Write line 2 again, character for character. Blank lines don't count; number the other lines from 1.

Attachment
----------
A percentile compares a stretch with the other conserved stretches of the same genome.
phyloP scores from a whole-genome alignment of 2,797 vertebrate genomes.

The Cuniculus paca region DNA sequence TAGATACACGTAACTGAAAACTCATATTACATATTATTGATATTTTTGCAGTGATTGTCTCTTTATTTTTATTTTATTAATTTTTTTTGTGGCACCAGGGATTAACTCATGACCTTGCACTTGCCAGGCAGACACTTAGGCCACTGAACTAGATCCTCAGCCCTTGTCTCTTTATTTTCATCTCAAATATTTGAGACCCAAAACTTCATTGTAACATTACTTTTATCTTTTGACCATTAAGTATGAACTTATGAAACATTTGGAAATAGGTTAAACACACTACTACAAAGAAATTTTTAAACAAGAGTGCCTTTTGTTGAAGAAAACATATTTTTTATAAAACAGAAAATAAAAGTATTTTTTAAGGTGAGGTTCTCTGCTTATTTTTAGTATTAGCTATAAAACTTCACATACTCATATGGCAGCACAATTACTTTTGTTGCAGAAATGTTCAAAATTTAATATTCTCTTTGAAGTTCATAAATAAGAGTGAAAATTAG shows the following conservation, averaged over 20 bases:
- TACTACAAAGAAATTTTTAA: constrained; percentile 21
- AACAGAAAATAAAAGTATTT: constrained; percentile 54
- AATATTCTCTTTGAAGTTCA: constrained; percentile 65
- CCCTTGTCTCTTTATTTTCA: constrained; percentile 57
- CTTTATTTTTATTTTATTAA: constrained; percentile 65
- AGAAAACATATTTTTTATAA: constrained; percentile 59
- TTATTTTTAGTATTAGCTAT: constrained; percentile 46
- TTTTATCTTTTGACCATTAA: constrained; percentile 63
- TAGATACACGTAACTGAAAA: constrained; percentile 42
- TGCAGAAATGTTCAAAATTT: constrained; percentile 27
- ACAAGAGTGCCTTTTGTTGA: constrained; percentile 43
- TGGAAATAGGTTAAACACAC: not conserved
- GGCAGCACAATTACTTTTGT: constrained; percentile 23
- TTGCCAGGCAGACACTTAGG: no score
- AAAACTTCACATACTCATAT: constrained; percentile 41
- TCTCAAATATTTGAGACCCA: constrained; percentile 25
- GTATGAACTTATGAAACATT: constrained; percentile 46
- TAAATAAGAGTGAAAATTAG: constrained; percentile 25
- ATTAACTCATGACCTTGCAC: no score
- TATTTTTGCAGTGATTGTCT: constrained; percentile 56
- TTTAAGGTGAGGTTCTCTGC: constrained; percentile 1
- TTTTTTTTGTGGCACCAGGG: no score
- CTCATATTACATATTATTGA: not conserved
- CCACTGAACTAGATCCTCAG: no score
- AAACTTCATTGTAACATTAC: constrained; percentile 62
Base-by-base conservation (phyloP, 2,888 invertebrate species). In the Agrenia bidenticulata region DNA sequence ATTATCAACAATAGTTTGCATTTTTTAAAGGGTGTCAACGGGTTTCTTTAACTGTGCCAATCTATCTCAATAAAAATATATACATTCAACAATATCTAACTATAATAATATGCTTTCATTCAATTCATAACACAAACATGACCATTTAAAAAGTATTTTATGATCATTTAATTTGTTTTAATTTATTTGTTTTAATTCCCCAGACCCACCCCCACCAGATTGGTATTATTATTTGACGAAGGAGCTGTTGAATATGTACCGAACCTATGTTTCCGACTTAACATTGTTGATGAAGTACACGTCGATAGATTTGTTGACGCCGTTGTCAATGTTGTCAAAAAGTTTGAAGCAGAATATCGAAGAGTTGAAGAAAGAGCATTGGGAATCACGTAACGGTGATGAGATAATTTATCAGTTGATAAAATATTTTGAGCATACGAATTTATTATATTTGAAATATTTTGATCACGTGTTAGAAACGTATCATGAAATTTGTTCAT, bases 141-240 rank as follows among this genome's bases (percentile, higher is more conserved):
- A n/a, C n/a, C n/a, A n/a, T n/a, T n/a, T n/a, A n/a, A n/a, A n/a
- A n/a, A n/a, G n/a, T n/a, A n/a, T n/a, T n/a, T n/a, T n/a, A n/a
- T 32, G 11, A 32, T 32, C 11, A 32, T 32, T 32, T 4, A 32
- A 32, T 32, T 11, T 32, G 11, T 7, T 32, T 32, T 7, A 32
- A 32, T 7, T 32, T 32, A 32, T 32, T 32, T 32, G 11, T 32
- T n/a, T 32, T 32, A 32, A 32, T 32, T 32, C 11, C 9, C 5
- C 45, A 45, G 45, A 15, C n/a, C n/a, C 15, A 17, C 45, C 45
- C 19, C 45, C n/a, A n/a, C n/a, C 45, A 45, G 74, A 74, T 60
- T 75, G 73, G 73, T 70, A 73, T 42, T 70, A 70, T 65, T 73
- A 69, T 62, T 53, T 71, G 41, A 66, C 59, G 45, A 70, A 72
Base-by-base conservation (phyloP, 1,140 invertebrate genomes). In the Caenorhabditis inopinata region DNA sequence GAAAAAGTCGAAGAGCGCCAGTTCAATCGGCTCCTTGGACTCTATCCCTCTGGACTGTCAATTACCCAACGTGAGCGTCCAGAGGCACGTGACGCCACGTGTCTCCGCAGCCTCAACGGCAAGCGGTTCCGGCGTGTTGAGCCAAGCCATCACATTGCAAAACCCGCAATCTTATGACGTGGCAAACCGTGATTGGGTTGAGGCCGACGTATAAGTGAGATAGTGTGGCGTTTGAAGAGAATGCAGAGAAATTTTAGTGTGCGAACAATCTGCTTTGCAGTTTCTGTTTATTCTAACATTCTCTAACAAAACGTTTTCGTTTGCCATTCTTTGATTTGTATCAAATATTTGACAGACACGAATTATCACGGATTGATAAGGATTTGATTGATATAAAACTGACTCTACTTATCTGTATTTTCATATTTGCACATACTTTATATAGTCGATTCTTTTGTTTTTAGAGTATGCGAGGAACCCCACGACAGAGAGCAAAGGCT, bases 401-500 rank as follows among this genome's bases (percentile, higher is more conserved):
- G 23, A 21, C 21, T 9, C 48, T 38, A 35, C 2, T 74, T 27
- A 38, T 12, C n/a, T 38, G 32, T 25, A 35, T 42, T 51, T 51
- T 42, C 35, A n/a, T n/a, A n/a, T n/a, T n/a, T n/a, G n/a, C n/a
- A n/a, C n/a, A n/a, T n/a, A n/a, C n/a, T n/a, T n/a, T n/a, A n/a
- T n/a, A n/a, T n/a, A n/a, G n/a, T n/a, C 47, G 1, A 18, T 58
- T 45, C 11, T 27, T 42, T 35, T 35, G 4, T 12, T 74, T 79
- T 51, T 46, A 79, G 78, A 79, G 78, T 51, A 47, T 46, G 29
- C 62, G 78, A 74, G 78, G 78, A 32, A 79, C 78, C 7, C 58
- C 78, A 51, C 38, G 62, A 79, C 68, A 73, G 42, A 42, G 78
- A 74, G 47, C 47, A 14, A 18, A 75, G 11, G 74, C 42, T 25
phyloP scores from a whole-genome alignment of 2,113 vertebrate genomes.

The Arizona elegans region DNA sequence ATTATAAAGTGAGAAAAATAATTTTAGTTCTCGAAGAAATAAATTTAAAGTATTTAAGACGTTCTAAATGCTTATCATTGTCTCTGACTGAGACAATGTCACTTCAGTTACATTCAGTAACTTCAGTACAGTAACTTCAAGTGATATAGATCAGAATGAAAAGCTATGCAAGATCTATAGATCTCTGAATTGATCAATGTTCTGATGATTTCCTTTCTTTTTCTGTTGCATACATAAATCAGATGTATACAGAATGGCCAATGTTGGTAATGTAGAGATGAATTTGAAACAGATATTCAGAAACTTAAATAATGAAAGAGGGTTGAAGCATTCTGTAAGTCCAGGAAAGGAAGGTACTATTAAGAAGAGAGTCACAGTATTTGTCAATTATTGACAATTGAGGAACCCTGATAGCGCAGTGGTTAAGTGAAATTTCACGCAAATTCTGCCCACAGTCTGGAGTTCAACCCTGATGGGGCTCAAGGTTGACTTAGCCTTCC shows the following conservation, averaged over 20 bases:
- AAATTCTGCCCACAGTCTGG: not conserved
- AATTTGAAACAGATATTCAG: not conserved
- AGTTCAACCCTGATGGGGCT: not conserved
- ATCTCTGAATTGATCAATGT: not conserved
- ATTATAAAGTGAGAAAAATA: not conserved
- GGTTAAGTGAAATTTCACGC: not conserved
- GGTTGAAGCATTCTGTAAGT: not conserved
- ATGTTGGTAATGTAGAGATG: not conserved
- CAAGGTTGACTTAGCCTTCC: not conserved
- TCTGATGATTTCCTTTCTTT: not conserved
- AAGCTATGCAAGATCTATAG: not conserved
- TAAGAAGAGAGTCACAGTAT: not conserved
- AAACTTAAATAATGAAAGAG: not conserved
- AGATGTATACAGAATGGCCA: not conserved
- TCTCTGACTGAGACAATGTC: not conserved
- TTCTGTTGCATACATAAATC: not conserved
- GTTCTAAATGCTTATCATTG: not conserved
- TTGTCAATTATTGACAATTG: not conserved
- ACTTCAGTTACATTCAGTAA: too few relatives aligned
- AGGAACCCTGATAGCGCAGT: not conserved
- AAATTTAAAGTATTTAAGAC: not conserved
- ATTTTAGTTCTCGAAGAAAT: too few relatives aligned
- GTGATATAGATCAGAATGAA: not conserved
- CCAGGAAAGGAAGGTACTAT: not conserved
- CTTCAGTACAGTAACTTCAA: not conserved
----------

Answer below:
phyloP scores from a whole-genome alignment of 2,797 vertebrate genomes.